Can we understand the real-time mood of employees?

*image source: agile-trail.com

Employee Engagement and Performance Outcomes

There is extensive research that shows beyond doubt the correlation (dare I even say, causality?) between employee engagement and performance. A Gallup meta-analysis using 263 research studies across 192 organizations in 49 industries and 34 countries confirmed  the connection between engagement and 9 performance outcomes:

  • customer ratings
  • profitability
  • productivity
  • turnover
  • safety incidents
  • theft
  • absenteeism
  • patient safety incidents
  • quality

The meta-analysis found the following interesting correlations:

  • Those employees scoring in the top half of employee engagement nearly doubled their odds of success compared with those in the bottom half.
  • Those at the 99th percentile had 4 times the success rate as those at the 1st percentile
  • Work units in the top quartile in employee engagement outperformed bottom-quartile units by 10% on customer ratings, 22% in profitability and 21% in productivity
  • Work units in the top quartile also saw significantly lower turnover (25% in high turnover organizations, 65% in low-turonover organizations), theft (28%) and absenteeism (37%) and fewer safety incidents (48%), patient safety incidents (41%), and quality defects (41%)
  • Companies with engaged workforces have higher earnings per share (EPS)
  • Companies with an average of 9.3 engaged employees for every actively disengaged employee in 2010-2011 experienced 147% higher EPS compared with their competition.
  • Companies with an average of 2.6 engaged employees for every actively disengaged employee, in contrast, experienced 2% lower EPS compared with their competition during the same time period.

Thus it is clear that employee engagement can have a hugely beneficial impact on performance and overall productivity at work. But how does one capture and measure employee engagement?

Subjective Well-Being (SWB)

SWB  refers to how people evaluate their lives. A  person is said to have high SWB if he or she is (a) satisfied with his or her life; and (b) experiences frequent positive emotions such as joy and happiness, and infrequent negative emotions such as sadness and anger.

How can experiences of positive emotions be further defined? Russell‟s (1980, 2003) circumplex model proposes that affective states arise from two fundamental neurophysiological systems, one related to a pleasure–displeasure continuum and the other to arousal, activation, or alertness.Each emotion can be understood as a linear combination of these two dimensions as varying degrees of both pleasure and activation.For instance, the degree of activation while experiencing positive (pleasurable) emotions varies considerably. Feeling calm and content implies a lower level of activation compared to feeling happy, engaged, excited or enthusiastic. Similarly, unpleasant emotions may range from “feeling bored or depressed” to “feeling upset, anxious or tense”. The circumplex model emphasizes that emotions are not discrete and isolated entities but instead are interrelated based on the two neurophysiological systems of pleasure and activation [Source: http://www.pop-lab.com/beheer/userupload/papers/27.pdf].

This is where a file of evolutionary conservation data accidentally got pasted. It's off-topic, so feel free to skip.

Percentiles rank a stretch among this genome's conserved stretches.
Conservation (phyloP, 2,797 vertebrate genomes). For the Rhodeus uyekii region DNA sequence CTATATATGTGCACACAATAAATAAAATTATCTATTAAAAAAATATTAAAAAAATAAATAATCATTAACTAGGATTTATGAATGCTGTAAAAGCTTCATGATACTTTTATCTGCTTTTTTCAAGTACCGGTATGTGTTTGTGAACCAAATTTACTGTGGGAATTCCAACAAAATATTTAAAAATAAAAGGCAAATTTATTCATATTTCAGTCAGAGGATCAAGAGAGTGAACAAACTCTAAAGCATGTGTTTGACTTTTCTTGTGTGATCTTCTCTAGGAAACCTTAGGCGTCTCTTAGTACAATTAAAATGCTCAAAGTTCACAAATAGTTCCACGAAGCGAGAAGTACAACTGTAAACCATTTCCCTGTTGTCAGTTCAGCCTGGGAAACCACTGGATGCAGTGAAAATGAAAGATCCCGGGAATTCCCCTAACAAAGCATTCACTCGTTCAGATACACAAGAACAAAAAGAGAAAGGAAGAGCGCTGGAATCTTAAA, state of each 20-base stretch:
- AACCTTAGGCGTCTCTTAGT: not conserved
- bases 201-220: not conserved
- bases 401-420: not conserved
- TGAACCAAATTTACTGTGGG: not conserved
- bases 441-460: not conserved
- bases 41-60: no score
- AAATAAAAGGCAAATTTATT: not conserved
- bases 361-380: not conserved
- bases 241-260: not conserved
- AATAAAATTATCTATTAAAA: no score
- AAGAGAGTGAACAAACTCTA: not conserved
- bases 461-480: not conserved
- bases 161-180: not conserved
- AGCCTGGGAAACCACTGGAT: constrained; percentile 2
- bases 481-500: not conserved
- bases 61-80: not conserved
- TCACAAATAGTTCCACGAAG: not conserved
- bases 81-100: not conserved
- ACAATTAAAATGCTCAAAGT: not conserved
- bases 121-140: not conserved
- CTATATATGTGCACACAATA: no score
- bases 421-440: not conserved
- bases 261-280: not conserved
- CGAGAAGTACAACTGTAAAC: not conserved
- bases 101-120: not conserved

Happiness as a measure of positive SBW

It is thus clear that positive SWB has a significant impact on engagement which in turn, as we have seen, has a positive impact on performance outcomes. Hence, it becomes important for organizations to not just help employees to attain a positive SBW but also to help monitor and measure it. As the old adage goes, “you can’t change what you don’t measure”. So how does one go about measuring Happiness?

Akinori Sakata propounded the use of the niko-niko calendar  as a means to “make visible” the feelings of employees. Niko-Niko in Japanese means “smiley”. The idea is to ensure visibility of an employee’s feelings and emotions so that organizations can take proactive decisions. This is carried out by physically pasting on sticking emoticons onto a board having the names of people for a given function or division on a day to day basis.

While this is a great idea, it is still limiting from an organizational perspective since leaders of large organizations would want to take a look at organization-wide trends in the “Happiness Index” of their employees.

Enter n!Gag

n!Gage  provides organizations with near real-time feedback on how employees are feeling through a simple, pop-up based feedback mechanism. It also provides the organization with a means to derive insights from the pulse data. These insights can answer questions such as:

  • Which functions or divisions are most stressed?
  • Are there times of the day where employees are less engaged?
  • What is the long run “Happiness” average for a function or division?
  • Which functions or divisions are doing consistently better?

More importantly, n!Gage can help identify the impact of specific events  on the mood of the organization through intervention analysis. Events can be as simple as a CEO town hall or could be any number of different policy rollouts. Identifying whether such events have had a significant (in the statistical sense) impact on the Happiness Index of people can be a powerful way for organizations to keep track of which interventions work and which ones don’t!

Check out n!Gage at https://www.nfactorialanalytics.com/home/offerings